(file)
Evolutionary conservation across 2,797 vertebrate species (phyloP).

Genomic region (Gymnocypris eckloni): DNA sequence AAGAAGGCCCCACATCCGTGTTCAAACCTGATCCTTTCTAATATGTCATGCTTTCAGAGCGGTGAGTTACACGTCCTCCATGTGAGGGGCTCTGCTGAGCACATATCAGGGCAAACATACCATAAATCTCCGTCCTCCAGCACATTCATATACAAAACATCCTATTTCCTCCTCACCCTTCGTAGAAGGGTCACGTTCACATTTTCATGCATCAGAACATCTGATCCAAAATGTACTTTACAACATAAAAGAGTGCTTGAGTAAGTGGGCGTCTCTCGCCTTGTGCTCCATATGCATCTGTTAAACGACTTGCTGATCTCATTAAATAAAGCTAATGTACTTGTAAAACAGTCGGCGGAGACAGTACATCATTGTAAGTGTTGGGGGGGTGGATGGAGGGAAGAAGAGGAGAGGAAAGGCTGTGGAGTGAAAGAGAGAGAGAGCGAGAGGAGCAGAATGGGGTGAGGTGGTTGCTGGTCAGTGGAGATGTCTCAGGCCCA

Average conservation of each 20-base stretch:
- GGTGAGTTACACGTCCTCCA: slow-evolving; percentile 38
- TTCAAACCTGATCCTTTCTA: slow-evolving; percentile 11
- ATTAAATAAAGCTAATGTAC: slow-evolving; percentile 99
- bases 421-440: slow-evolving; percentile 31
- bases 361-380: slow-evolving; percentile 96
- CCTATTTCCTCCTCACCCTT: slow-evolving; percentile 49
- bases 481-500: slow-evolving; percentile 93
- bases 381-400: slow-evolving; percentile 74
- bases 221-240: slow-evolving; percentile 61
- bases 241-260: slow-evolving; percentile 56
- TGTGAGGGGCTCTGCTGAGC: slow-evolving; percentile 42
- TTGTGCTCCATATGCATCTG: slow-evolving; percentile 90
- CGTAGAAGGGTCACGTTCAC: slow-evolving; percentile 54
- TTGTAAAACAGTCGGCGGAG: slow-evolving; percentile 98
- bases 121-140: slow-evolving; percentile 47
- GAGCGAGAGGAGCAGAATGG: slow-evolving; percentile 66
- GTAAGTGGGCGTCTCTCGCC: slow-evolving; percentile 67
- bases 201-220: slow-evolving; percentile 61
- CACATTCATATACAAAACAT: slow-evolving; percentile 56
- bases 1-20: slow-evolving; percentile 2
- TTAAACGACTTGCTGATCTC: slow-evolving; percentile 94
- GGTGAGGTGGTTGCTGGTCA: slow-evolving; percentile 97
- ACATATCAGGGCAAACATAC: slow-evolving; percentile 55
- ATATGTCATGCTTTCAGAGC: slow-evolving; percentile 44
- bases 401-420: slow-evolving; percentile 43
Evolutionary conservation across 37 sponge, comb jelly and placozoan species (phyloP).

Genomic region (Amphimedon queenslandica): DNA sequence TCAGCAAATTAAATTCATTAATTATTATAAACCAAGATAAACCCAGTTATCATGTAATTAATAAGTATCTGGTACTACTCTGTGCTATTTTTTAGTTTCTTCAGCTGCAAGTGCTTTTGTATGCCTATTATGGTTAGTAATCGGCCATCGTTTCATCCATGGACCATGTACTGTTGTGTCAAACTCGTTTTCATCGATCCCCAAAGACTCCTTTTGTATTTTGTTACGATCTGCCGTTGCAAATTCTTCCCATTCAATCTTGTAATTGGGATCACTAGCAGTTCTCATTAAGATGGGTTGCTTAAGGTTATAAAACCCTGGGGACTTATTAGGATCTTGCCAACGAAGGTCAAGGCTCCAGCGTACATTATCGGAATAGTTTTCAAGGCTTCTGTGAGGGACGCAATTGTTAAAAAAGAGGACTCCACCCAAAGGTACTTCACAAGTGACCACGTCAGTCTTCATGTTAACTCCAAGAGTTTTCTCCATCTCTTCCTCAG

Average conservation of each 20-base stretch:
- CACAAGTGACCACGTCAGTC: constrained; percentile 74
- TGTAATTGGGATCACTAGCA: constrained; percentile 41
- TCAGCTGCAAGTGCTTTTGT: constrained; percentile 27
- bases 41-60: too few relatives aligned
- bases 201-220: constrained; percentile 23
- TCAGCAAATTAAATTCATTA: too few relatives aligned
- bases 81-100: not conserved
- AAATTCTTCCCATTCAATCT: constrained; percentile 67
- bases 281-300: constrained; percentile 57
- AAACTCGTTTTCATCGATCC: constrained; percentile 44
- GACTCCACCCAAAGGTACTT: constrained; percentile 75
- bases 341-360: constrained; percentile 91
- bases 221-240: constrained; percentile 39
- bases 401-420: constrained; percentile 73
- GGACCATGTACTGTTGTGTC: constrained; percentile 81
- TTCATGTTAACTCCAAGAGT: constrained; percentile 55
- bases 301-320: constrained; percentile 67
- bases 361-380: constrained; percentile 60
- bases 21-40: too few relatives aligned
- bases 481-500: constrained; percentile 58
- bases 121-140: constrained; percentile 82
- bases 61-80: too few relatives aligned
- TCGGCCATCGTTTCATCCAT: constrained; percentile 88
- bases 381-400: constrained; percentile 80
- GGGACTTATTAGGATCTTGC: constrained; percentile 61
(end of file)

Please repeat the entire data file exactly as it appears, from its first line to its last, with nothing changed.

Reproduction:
Evolutionary conservation across 2,797 vertebrate species (phyloP).

Genomic region (Gymnocypris eckloni): DNA sequence AAGAAGGCCCCACATCCGTGTTCAAACCTGATCCTTTCTAATATGTCATGCTTTCAGAGCGGTGAGTTACACGTCCTCCATGTGAGGGGCTCTGCTGAGCACATATCAGGGCAAACATACCATAAATCTCCGTCCTCCAGCACATTCATATACAAAACATCCTATTTCCTCCTCACCCTTCGTAGAAGGGTCACGTTCACATTTTCATGCATCAGAACATCTGATCCAAAATGTACTTTACAACATAAAAGAGTGCTTGAGTAAGTGGGCGTCTCTCGCCTTGTGCTCCATATGCATCTGTTAAACGACTTGCTGATCTCATTAAATAAAGCTAATGTACTTGTAAAACAGTCGGCGGAGACAGTACATCATTGTAAGTGTTGGGGGGGTGGATGGAGGGAAGAAGAGGAGAGGAAAGGCTGTGGAGTGAAAGAGAGAGAGAGCGAGAGGAGCAGAATGGGGTGAGGTGGTTGCTGGTCAGTGGAGATGTCTCAGGCCCA

Average conservation of each 20-base stretch:
- GGTGAGTTACACGTCCTCCA: slow-evolving; percentile 38
- TTCAAACCTGATCCTTTCTA: slow-evolving; percentile 11
- ATTAAATAAAGCTAATGTAC: slow-evolving; percentile 99
- bases 421-440: slow-evolving; percentile 31
- bases 361-380: slow-evolving; percentile 96
- CCTATTTCCTCCTCACCCTT: slow-evolving; percentile 49
- bases 481-500: slow-evolving; percentile 93
- bases 381-400: slow-evolving; percentile 74
- bases 221-240: slow-evolving; percentile 61
- bases 241-260: slow-evolving; percentile 56
- TGTGAGGGGCTCTGCTGAGC: slow-evolving; percentile 42
- TTGTGCTCCATATGCATCTG: slow-evolving; percentile 90
- CGTAGAAGGGTCACGTTCAC: slow-evolving; percentile 54
- TTGTAAAACAGTCGGCGGAG: slow-evolving; percentile 98
- bases 121-140: slow-evolving; percentile 47
- GAGCGAGAGGAGCAGAATGG: slow-evolving; percentile 66
- GTAAGTGGGCGTCTCTCGCC: slow-evolving; percentile 67
- bases 201-220: slow-evolving; percentile 61
- CACATTCATATACAAAACAT: slow-evolving; percentile 56
- bases 1-20: slow-evolving; percentile 2
- TTAAACGACTTGCTGATCTC: slow-evolving; percentile 94
- GGTGAGGTGGTTGCTGGTCA: slow-evolving; percentile 97
- ACATATCAGGGCAAACATAC: slow-evolving; percentile 55
- ATATGTCATGCTTTCAGAGC: slow-evolving; percentile 44
- bases 401-420: slow-evolving; percentile 43
Evolutionary conservation across 37 sponge, comb jelly and placozoan species (phyloP).

Genomic region (Amphimedon queenslandica): DNA sequence TCAGCAAATTAAATTCATTAATTATTATAAACCAAGATAAACCCAGTTATCATGTAATTAATAAGTATCTGGTACTACTCTGTGCTATTTTTTAGTTTCTTCAGCTGCAAGTGCTTTTGTATGCCTATTATGGTTAGTAATCGGCCATCGTTTCATCCATGGACCATGTACTGTTGTGTCAAACTCGTTTTCATCGATCCCCAAAGACTCCTTTTGTATTTTGTTACGATCTGCCGTTGCAAATTCTTCCCATTCAATCTTGTAATTGGGATCACTAGCAGTTCTCATTAAGATGGGTTGCTTAAGGTTATAAAACCCTGGGGACTTATTAGGATCTTGCCAACGAAGGTCAAGGCTCCAGCGTACATTATCGGAATAGTTTTCAAGGCTTCTGTGAGGGACGCAATTGTTAAAAAAGAGGACTCCACCCAAAGGTACTTCACAAGTGACCACGTCAGTCTTCATGTTAACTCCAAGAGTTTTCTCCATCTCTTCCTCAG

Average conservation of each 20-base stretch:
- CACAAGTGACCACGTCAGTC: constrained; percentile 74
- TGTAATTGGGATCACTAGCA: constrained; percentile 41
- TCAGCTGCAAGTGCTTTTGT: constrained; percentile 27
- bases 41-60: too few relatives aligned
- bases 201-220: constrained; percentile 23
- TCAGCAAATTAAATTCATTA: too few relatives aligned
- bases 81-100: not conserved
- AAATTCTTCCCATTCAATCT: constrained; percentile 67
- bases 281-300: constrained; percentile 57
- AAACTCGTTTTCATCGATCC: constrained; percentile 44
- GACTCCACCCAAAGGTACTT: constrained; percentile 75
- bases 341-360: constrained; percentile 91
- bases 221-240: constrained; percentile 39
- bases 401-420: constrained; percentile 73
- GGACCATGTACTGTTGTGTC: constrained; percentile 81
- TTCATGTTAACTCCAAGAGT: constrained; percentile 55
- bases 301-320: constrained; percentile 67
- bases 361-380: constrained; percentile 60
- bases 21-40: too few relatives aligned
- bases 481-500: constrained; percentile 58
- bases 121-140: constrained; percentile 82
- bases 61-80: too few relatives aligned
- TCGGCCATCGTTTCATCCAT: constrained; percentile 88
- bases 381-400: constrained; percentile 80
- GGGACTTATTAGGATCTTGC: constrained; percentile 61